Economy - overview: The economy depends on agriculture and is highly vulnerable to climatic conditions, notably tropical storms. Agriculture, primarily bananas, accounts for 21% of GDP and employs 40% of the labor force. Development of the tourist industry remains difficult because of the rugged coastline, lack of beaches, and the lack of an international airport. Hurricane Luis devastated the country's banana crop in September 1995; tropical storms had wiped out one-quarter of the crop in 1994 as well. The subsequent recovery has been fueled by increases in construction, soap production, and tourist arrivals. The government is attempting to develop an offshore financial industry in order to diversify the island's production base.

We decided to go on a whale watch, but there was another hike you could take to boiling lake. It was an 8 mile strenuous hike, so we'll save that for next time!. I found this link at Google about the boiling lake. It has pictures and stories:

Our morning in Dominica started with a bus ride to town where we spent hal the day the shops were interesting. That afternoon was awesome. We went on a whale watching trip on the way out to the whale migration route we saw 300 to 500 dolphins swimming around our boat we only saw two sperm whales but they and the dolphins made the day one of the best on the trip in my opinion.

Iles de Saints

Guadeloupe is an archipelago of nine inhabited islands, including Basse-Terre, Grande-Terre, Marie-Galante, La Desirade, Iles des Saintes (2), Saint-Barthelemy, Iles de la Petite Terre, and Saint-Martin (French part of the island of Saint Martin)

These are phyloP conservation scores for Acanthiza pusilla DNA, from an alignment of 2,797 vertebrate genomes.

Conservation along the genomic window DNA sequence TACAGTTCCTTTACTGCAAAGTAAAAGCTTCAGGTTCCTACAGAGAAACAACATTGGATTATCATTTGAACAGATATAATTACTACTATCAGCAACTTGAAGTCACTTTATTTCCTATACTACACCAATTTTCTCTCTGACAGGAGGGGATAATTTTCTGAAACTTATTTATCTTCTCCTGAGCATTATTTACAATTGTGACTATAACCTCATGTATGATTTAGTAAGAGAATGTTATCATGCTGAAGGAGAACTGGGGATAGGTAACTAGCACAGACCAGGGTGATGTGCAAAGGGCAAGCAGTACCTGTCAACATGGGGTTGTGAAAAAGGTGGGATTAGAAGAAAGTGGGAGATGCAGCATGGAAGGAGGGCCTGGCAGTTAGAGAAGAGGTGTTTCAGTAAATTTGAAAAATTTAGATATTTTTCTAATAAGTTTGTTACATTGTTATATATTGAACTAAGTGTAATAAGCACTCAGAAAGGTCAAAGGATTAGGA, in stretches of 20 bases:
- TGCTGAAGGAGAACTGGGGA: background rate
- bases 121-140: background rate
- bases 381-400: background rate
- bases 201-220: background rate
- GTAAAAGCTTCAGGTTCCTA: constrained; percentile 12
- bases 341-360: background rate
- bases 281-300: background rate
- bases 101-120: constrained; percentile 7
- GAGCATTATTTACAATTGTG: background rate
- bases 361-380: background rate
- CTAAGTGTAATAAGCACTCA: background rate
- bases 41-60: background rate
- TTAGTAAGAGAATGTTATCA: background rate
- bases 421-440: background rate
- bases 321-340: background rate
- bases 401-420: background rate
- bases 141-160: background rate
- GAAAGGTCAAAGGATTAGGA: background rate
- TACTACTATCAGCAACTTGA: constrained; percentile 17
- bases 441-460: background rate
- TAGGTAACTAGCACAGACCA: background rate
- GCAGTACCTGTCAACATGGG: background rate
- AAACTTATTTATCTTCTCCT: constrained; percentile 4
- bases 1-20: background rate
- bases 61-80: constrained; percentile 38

Iles de Saints was another French island so of course it had a fort only this one was at the highest point on the island. It was a steep hike and about half way up people started to hitch hike. But our little group (mom, Diane, Tim, Tuck, and me) hiked all the way up. The fort is now a museum so we looked around for about an hour then we went back to town. We got some excellent ice cream then we went shopping. We looked at what felt like every shop on the island then we went back to the ship to goof around. Later that day as we left I went on the widows net off the bowsprit.


Antigua was our last island (bummer) so we took the island tour. We saw English Harbor and Nelson's dockyard. In English Harbor we had a tour of the harbor we saw the sail mending loft, the officers' quarters, and the barracks. Today the harbor is home to hundreds of locals boats although the old buildings aren't being used as they once were. The officers' quarters is a museum of the harbor over the years. The barracks, which are now roofless due to a fire years ago, are now a bar and picnic tables. The day was very warm and calm but I sad because I knew it was the last day of being around the wonderful people on the ship and that we would have to say goodbye.

We also saw the Sea Cloud the Mandalay's sister ship. The Mandalay in my opinion looks far superior with her wood decks and her charm.

Antigua was the perfect wrap up for a perfect trip and I can't wait to go on the Mandalay again!